Jump to content

Major nursing liability

Safety   (4,549 Views | 19 Replies)
by Cjhays Cjhays (New) New

1,742 Profile Views; 14 Posts

Ok. So scenario you are the charge nurse. You notice the keys are missing to the med room and e-kit. Call nurse in call no answer. Call nurses that left shift one answer checks, no keys. Call the other numerous times leave message, text ...no answer. In the shift you have a diabetic crash and need glucagon . You can not give it it's locked up. Who would be responsible for the coma or possible death of this patient ?

Sent from my iPhone using allnurses

Share this post


Link to post
Share on other sites

dudette10 has 9 years experience as a MSN, RN and specializes in Med/Surg, Academics.

1 Article; 3,530 Posts; 26,329 Profile Views

It would be both the current and last charge nurse. Handing over the keys should be part of charge-to-charge report, and both screwed up.

If, at the beginning of shift, the current charge nurse asked the last charge nurse for the keys, and they could not be located, the last charge nurse would be responsible for looking for the keys or obtaining a second set before she went off shift. If an event that could be prevented occurred while the last charge was looking for the keys, the current charge would probably not be held responsible for the event.

That's my opinion anyway...

Share this post


Link to post
Share on other sites

RescueNinjaKy has 3 years experience and specializes in Cath/EP lab, CCU, Cardiac stepdown.

593 Posts; 9,012 Profile Views

I believe that any nurses that knew about the key missing would be responsible as there is due diligence. If they knew that the key was missing then it is imperative that they address it by obtaining a second set first or ensuring that there is an alternative method to obtaining emergency medications.

The priority would be to have those available asap, as any reasonable nurse would know that access to emergency medications is vital, and without it, there is a huge opening for liability and death/harm to patients.

Share this post


Link to post
Share on other sites

ktwlpn is a LPN, RN and specializes in Med Surg, Homecare, Hospice.

3,844 Posts; 31,242 Profile Views

No spare keys? Every facility has spare keys stashed somewhere. No tool kit to take the flipping door off the hinges? No packets of sugar to pour in the patient's mouth? Does not sound like a safe work environment.

I think if something like that happened in my facility both the off -going and oncoming nurse would be in a world of hurt.

Share this post


Link to post
Share on other sites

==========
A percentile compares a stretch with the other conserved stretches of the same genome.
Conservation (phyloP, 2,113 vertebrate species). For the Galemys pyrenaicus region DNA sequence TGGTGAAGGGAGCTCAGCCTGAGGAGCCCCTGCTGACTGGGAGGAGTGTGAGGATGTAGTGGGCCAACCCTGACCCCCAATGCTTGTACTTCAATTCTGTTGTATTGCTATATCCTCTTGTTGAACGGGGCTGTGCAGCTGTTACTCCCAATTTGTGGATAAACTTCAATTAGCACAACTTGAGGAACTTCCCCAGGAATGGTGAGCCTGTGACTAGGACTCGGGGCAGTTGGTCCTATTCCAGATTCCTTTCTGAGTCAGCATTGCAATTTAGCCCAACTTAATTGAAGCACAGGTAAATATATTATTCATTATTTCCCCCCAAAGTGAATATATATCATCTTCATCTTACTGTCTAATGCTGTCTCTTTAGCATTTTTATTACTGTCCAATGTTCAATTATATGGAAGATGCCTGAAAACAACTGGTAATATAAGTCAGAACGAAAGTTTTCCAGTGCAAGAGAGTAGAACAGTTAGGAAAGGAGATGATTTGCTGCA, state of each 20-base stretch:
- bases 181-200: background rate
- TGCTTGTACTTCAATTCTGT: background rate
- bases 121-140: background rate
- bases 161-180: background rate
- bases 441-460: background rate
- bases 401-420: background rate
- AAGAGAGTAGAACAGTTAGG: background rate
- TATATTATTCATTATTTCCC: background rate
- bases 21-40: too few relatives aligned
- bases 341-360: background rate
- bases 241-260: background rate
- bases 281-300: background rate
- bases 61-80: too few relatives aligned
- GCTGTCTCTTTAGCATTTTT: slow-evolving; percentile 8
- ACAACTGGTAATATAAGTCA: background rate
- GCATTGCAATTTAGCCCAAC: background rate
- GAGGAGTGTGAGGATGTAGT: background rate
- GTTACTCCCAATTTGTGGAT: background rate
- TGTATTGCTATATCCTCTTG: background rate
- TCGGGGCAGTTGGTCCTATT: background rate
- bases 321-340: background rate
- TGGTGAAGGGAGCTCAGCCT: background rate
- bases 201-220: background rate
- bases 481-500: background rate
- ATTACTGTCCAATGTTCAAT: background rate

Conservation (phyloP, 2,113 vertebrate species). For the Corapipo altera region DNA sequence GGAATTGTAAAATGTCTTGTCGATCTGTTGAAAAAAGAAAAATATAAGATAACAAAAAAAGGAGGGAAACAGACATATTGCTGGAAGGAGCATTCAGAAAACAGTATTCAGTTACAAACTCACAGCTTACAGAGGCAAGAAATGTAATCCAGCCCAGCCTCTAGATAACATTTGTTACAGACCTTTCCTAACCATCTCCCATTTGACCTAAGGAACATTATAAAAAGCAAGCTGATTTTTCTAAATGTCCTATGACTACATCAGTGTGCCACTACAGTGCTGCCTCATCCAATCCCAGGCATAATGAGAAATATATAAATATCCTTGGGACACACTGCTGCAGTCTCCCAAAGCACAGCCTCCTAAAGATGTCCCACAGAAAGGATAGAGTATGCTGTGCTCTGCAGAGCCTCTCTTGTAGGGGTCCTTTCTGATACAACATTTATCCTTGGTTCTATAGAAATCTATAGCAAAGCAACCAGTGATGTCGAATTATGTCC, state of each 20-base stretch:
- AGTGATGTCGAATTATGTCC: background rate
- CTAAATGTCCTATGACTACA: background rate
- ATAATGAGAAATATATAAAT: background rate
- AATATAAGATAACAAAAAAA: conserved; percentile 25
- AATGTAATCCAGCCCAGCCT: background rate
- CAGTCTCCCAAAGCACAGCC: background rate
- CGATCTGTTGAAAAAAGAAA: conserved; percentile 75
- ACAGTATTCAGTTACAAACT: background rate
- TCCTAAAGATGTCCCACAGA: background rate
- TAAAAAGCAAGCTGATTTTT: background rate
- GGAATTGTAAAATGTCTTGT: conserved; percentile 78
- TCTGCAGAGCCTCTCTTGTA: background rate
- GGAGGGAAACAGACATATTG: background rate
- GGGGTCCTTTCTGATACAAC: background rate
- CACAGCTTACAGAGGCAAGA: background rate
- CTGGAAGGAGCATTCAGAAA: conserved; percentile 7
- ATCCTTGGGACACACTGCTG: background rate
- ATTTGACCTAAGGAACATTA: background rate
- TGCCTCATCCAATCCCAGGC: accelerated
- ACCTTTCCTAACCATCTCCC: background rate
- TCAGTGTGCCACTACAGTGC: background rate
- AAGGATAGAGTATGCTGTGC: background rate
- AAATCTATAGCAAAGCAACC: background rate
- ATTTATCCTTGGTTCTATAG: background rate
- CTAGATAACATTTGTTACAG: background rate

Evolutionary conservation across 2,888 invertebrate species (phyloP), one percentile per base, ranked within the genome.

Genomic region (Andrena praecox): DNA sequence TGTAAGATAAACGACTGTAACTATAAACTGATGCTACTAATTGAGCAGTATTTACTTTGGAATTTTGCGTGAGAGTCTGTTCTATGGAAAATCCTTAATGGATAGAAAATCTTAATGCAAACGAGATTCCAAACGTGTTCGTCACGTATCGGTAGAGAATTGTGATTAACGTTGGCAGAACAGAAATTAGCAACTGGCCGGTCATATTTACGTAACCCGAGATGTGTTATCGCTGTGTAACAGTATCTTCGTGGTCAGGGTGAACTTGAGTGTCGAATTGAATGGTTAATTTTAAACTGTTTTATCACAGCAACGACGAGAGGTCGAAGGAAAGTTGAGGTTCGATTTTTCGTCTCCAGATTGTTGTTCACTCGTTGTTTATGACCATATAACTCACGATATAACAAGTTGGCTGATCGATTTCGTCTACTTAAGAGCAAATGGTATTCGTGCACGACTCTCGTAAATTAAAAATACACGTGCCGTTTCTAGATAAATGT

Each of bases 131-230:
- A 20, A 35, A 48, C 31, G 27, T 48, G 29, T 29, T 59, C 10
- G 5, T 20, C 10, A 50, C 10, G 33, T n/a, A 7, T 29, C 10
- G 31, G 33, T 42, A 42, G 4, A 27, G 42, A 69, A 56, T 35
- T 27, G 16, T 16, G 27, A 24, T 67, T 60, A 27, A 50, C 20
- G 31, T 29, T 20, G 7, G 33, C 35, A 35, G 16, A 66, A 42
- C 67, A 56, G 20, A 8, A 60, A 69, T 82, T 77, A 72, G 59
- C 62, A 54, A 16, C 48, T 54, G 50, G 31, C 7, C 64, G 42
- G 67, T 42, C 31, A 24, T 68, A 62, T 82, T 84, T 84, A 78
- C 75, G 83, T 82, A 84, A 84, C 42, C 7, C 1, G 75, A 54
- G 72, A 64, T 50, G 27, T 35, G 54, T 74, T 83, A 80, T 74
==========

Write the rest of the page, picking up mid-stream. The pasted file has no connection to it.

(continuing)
Karou has 1 years experience and specializes in Med-Surg.

700 Posts; 8,267 Profile Views

I agree that it would be the current and previous shift charge nurse for not ensuring that the keys were exchanged at shift change.

I am curious what happened in this situation.

Was there no spare key? There should be. If the med room door was locked than in addition to the glucagon, no patients/residents were able to receive any of their medications. I would be calling the administrator/DON/everyone and demanding we get a key or locksmith to get that door open. A spare key should be available in the future.

Share this post


Link to post
Share on other sites

liberated847 has 10 years experience and specializes in CEN, CFRN, PHRN, RCIS, EMT-P.

504 Posts; 5,598 Profile Views

I would find the nearest fire axe and destroy the lock, I would not let someone die because of keys :D

Share this post


Link to post
Share on other sites

canoehead has 30 years experience as a BSN, RN and specializes in ER.

2 Followers; 6,720 Posts; 49,850 Profile Views

Call security to open the door and provide spare keys while you track down the original set. The previous charge nurse may have her phone off to sleep, you may need to send the police to her door to wake her.

Share this post


Link to post
Share on other sites

147 Posts; 3,702 Profile Views

Just a thought, but this sounds like a homework question to me. Who do YOU think is responsible in a scenario like this?

Share this post


Link to post
Share on other sites

Esme12 has 40 years experience as a ASN, BSN, RN and specializes in Critical Care, ED, Cath lab, CTPAC,Trauma.

6 Followers; 4 Articles; 20,908 Posts; 149,561 Profile Views

Who is responsible? You all are including the facility.

The nurse because she didn't answer the phone and is supposed to. The nurses who didn't hand off the keys and is supposed to. You because there should be no coma...call 911.

On site supervisor/security should have keys. The administrator on call should have alternative plan. If all else fails break the door/window and unlock the door or simply call 911.

Share this post


Link to post
Share on other sites

6 Posts; 545 Profile Views

All of our narcotics etc are in the pyxis. We have a small drawer for each patient, usually puffers and insulin. Wait for it! They gave us each OUR OWN KEY! So much less stress. One key fits all. Another idea prior to the golden rule of keys was to put the keys in the pyxis and nurse removes a key and is responsible for returning it.

Share this post


Link to post
Share on other sites

7 Articles; 1,144 Posts; 38,141 Profile Views

Many of the meds needed for variations of this scenario would be in the crash cart, which does not require a key to open.

Share this post


Link to post
Share on other sites

2 Articles; 11,114 Posts; 15,679 Profile Views

I agree: homework. OP, thank these nice people for writing your paper for you.

Share this post


Link to post
Share on other sites
×

This site uses cookies. By using this site, you consent to the placement of these cookies. Read our Privacy, Cookies, and Terms of Service Policies to learn more.